Photos: Steve Herud


Project, 01.02.2013


Specialty tea is still leading a fringe existence on the European continent. But that’s about to change, as P & T sets out from Berlin to spread the word on fine tea in an altogether novel fashion. P & T has made it their mission to make fine teas and tea culture more accessible and rewarding to a broader audience. Nothing like a conventional tea shop, it breaks with the traditional apothecary-like over-the-counter model. Instead, the original presentation system encourages self-directed discovery, sensory experience and dialogue.

Photos by Ludger Paffrath
P & T

Project, 01.06.2012


Matzoh ball soup, shakshouka, american beef brisket to various patés, homemade desserts and regional jams are the new daily business for Oskar Melzer and Paul Mogg. Serving home-made Jewish American cuisine, Mogg & Melzer Delicatessen brings classic New York food culture to town. Since end of April the deli is opened every day of the week for breakfast, lunch or dinner at the Ehemalige Jüdische Mädchenschule. The food is available to take away or to enjoy indoors sitting on benches made by the Berlin furniture manufacturer Tipla or the Pirkka chairs by the Finnish designer Illmari Tapiovaara.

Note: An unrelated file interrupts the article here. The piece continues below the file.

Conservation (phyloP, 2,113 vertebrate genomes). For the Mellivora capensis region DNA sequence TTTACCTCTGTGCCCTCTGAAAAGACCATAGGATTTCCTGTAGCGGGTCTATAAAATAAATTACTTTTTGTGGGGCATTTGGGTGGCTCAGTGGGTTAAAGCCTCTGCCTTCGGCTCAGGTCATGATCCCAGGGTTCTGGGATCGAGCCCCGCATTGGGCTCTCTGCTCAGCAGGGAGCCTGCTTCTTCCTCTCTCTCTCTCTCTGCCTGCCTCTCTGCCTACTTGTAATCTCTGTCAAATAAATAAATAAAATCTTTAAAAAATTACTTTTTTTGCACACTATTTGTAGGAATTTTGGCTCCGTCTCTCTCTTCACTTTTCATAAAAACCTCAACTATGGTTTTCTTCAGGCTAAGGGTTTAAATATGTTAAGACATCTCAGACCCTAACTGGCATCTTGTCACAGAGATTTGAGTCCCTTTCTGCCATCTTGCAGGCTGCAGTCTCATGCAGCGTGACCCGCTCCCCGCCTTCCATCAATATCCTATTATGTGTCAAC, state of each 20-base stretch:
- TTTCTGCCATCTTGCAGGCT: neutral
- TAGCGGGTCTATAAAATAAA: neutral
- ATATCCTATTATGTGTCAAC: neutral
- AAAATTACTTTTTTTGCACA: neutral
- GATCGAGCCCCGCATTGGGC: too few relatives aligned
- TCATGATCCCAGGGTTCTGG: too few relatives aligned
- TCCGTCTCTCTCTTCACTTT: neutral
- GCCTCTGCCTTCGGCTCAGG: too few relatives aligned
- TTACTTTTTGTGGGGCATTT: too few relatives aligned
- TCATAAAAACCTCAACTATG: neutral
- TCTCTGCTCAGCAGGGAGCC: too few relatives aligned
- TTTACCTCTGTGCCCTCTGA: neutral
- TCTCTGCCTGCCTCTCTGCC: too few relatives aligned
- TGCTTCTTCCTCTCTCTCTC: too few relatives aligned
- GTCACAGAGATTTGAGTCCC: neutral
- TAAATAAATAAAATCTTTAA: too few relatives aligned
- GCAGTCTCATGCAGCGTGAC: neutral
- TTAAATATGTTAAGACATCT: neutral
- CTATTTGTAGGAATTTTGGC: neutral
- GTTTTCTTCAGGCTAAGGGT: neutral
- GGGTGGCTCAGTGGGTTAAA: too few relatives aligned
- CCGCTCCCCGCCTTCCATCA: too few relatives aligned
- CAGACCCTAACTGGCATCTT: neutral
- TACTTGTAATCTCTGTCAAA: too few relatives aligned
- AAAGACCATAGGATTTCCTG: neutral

Photos: Steve Herud


Project, 01.03.2012


In February 2012, the listed building of the Ehemalige Jüdische Mädchenschule – a former Jewish girls’ school in Auguststrasse in Berlin opened as a space for art and cuisine. Following historically suitable restoration, the building was made available to the public after years of vacancy. The former classrooms and corridors present changing exhibitions by different actors from the art world. Camera Work Contemporary opened a Gallery on the first floor. Michael Fuchs Galerie exhibits works in the former assembly hall on the third floor. He shares the floor with EIGEN + ART Lab, an exhibition format for international artists.